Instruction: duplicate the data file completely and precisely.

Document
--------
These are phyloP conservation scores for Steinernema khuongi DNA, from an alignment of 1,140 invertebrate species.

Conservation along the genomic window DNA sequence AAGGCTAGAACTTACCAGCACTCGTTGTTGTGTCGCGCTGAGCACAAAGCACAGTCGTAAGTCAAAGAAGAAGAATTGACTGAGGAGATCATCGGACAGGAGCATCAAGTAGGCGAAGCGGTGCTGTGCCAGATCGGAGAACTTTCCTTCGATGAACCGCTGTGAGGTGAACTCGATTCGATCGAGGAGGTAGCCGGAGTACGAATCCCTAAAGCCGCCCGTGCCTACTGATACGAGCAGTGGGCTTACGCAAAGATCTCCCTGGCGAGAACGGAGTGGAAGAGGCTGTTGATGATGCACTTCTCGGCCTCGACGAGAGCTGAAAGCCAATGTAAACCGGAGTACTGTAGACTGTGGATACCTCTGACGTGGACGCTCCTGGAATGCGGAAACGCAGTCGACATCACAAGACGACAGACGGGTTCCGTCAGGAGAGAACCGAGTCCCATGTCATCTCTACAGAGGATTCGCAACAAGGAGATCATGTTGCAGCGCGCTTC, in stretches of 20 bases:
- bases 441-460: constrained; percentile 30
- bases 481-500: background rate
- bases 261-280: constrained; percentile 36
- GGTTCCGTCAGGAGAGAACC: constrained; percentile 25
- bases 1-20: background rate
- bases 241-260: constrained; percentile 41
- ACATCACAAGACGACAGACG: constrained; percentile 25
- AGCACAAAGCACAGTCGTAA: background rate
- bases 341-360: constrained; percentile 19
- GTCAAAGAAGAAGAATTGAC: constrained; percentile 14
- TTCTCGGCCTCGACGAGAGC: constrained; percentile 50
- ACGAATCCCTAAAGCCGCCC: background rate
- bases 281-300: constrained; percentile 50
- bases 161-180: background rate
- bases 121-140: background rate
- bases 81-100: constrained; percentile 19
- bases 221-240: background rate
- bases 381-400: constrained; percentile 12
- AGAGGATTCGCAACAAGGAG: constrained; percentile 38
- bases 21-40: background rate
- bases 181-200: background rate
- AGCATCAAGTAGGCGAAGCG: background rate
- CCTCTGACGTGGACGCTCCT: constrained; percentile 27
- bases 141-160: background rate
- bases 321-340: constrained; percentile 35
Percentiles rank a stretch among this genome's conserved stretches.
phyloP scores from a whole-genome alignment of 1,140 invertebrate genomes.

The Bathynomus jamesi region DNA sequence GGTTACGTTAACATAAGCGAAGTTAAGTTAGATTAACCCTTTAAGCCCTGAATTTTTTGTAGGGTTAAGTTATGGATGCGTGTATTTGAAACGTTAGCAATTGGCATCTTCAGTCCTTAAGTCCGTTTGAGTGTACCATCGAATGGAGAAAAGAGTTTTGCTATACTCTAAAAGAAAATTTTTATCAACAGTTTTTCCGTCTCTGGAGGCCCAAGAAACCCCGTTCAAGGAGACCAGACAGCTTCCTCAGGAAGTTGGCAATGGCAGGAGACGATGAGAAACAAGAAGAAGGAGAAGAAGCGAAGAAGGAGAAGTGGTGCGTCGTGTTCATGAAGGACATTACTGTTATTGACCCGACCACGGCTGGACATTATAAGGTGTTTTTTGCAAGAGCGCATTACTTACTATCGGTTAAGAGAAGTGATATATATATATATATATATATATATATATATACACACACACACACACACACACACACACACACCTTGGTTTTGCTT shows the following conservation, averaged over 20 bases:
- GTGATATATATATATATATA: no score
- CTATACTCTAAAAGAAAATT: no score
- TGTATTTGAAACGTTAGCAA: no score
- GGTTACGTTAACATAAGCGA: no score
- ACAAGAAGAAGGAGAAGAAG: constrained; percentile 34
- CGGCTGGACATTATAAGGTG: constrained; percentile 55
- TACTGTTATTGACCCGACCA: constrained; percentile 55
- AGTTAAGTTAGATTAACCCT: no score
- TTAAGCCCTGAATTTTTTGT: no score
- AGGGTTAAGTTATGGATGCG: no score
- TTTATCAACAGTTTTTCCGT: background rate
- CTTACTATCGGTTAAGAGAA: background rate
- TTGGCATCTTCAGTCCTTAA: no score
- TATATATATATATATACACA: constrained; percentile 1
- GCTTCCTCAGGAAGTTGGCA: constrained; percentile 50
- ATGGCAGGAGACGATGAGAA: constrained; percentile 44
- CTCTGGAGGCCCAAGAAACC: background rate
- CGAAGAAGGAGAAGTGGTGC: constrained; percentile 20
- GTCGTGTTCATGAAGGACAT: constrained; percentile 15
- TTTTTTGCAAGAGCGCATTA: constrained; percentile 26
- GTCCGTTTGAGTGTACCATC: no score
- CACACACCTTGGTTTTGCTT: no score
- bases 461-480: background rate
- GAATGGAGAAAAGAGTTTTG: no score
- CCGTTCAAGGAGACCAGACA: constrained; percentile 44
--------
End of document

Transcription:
These are phyloP conservation scores for Steinernema khuongi DNA, from an alignment of 1,140 invertebrate species.

Conservation along the genomic window DNA sequence AAGGCTAGAACTTACCAGCACTCGTTGTTGTGTCGCGCTGAGCACAAAGCACAGTCGTAAGTCAAAGAAGAAGAATTGACTGAGGAGATCATCGGACAGGAGCATCAAGTAGGCGAAGCGGTGCTGTGCCAGATCGGAGAACTTTCCTTCGATGAACCGCTGTGAGGTGAACTCGATTCGATCGAGGAGGTAGCCGGAGTACGAATCCCTAAAGCCGCCCGTGCCTACTGATACGAGCAGTGGGCTTACGCAAAGATCTCCCTGGCGAGAACGGAGTGGAAGAGGCTGTTGATGATGCACTTCTCGGCCTCGACGAGAGCTGAAAGCCAATGTAAACCGGAGTACTGTAGACTGTGGATACCTCTGACGTGGACGCTCCTGGAATGCGGAAACGCAGTCGACATCACAAGACGACAGACGGGTTCCGTCAGGAGAGAACCGAGTCCCATGTCATCTCTACAGAGGATTCGCAACAAGGAGATCATGTTGCAGCGCGCTTC, in stretches of 20 bases:
- bases 441-460: constrained; percentile 30
- bases 481-500: background rate
- bases 261-280: constrained; percentile 36
- GGTTCCGTCAGGAGAGAACC: constrained; percentile 25
- bases 1-20: background rate
- bases 241-260: constrained; percentile 41
- ACATCACAAGACGACAGACG: constrained; percentile 25
- AGCACAAAGCACAGTCGTAA: background rate
- bases 341-360: constrained; percentile 19
- GTCAAAGAAGAAGAATTGAC: constrained; percentile 14
- TTCTCGGCCTCGACGAGAGC: constrained; percentile 50
- ACGAATCCCTAAAGCCGCCC: background rate
- bases 281-300: constrained; percentile 50
- bases 161-180: background rate
- bases 121-140: background rate
- bases 81-100: constrained; percentile 19
- bases 221-240: background rate
- bases 381-400: constrained; percentile 12
- AGAGGATTCGCAACAAGGAG: constrained; percentile 38
- bases 21-40: background rate
- bases 181-200: background rate
- AGCATCAAGTAGGCGAAGCG: background rate
- CCTCTGACGTGGACGCTCCT: constrained; percentile 27
- bases 141-160: background rate
- bases 321-340: constrained; percentile 35
Percentiles rank a stretch among this genome's conserved stretches.
phyloP scores from a whole-genome alignment of 1,140 invertebrate genomes.

The Bathynomus jamesi region DNA sequence GGTTACGTTAACATAAGCGAAGTTAAGTTAGATTAACCCTTTAAGCCCTGAATTTTTTGTAGGGTTAAGTTATGGATGCGTGTATTTGAAACGTTAGCAATTGGCATCTTCAGTCCTTAAGTCCGTTTGAGTGTACCATCGAATGGAGAAAAGAGTTTTGCTATACTCTAAAAGAAAATTTTTATCAACAGTTTTTCCGTCTCTGGAGGCCCAAGAAACCCCGTTCAAGGAGACCAGACAGCTTCCTCAGGAAGTTGGCAATGGCAGGAGACGATGAGAAACAAGAAGAAGGAGAAGAAGCGAAGAAGGAGAAGTGGTGCGTCGTGTTCATGAAGGACATTACTGTTATTGACCCGACCACGGCTGGACATTATAAGGTGTTTTTTGCAAGAGCGCATTACTTACTATCGGTTAAGAGAAGTGATATATATATATATATATATATATATATATATACACACACACACACACACACACACACACACACCTTGGTTTTGCTT shows the following conservation, averaged over 20 bases:
- GTGATATATATATATATATA: no score
- CTATACTCTAAAAGAAAATT: no score
- TGTATTTGAAACGTTAGCAA: no score
- GGTTACGTTAACATAAGCGA: no score
- ACAAGAAGAAGGAGAAGAAG: constrained; percentile 34
- CGGCTGGACATTATAAGGTG: constrained; percentile 55
- TACTGTTATTGACCCGACCA: constrained; percentile 55
- AGTTAAGTTAGATTAACCCT: no score
- TTAAGCCCTGAATTTTTTGT: no score
- AGGGTTAAGTTATGGATGCG: no score
- TTTATCAACAGTTTTTCCGT: background rate
- CTTACTATCGGTTAAGAGAA: background rate
- TTGGCATCTTCAGTCCTTAA: no score
- TATATATATATATATACACA: constrained; percentile 1
- GCTTCCTCAGGAAGTTGGCA: constrained; percentile 50
- ATGGCAGGAGACGATGAGAA: constrained; percentile 44
- CTCTGGAGGCCCAAGAAACC: background rate
- CGAAGAAGGAGAAGTGGTGC: constrained; percentile 20
- GTCGTGTTCATGAAGGACAT: constrained; percentile 15
- TTTTTTGCAAGAGCGCATTA: constrained; percentile 26
- GTCCGTTTGAGTGTACCATC: no score
- CACACACCTTGGTTTTGCTT: no score
- bases 461-480: background rate
- GAATGGAGAAAAGAGTTTTG: no score
- CCGTTCAAGGAGACCAGACA: constrained; percentile 44